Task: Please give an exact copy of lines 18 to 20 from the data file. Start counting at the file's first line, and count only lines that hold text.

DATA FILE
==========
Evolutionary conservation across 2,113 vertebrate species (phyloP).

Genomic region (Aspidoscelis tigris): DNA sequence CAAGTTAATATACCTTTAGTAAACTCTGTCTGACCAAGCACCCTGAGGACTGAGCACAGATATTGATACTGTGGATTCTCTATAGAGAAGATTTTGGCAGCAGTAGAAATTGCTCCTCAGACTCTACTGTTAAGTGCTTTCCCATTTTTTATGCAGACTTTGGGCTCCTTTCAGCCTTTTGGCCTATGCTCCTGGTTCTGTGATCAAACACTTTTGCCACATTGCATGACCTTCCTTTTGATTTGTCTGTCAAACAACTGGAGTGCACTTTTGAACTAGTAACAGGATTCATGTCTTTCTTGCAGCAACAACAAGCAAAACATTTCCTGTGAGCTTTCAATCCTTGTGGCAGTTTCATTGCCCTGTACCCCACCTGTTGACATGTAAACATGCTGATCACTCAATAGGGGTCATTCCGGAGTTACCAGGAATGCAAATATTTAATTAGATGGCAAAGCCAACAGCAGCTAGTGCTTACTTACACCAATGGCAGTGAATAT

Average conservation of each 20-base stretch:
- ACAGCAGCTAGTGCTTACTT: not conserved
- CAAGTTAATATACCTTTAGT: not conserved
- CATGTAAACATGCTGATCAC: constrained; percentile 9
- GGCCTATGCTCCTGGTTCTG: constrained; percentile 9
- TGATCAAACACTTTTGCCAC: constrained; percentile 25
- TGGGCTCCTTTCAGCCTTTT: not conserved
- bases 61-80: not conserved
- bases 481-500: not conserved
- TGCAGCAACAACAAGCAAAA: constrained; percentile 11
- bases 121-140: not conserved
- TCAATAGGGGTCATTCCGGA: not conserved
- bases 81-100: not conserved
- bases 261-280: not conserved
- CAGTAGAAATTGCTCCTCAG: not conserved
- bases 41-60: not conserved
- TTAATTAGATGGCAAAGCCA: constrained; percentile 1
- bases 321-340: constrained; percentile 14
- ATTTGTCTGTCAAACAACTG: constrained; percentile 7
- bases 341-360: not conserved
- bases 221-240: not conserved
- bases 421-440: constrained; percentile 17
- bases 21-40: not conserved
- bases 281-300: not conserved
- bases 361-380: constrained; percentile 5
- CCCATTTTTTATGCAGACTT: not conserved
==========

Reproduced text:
- bases 41-60: not conserved
- TTAATTAGATGGCAAAGCCA: constrained; percentile 1
- bases 321-340: constrained; percentile 14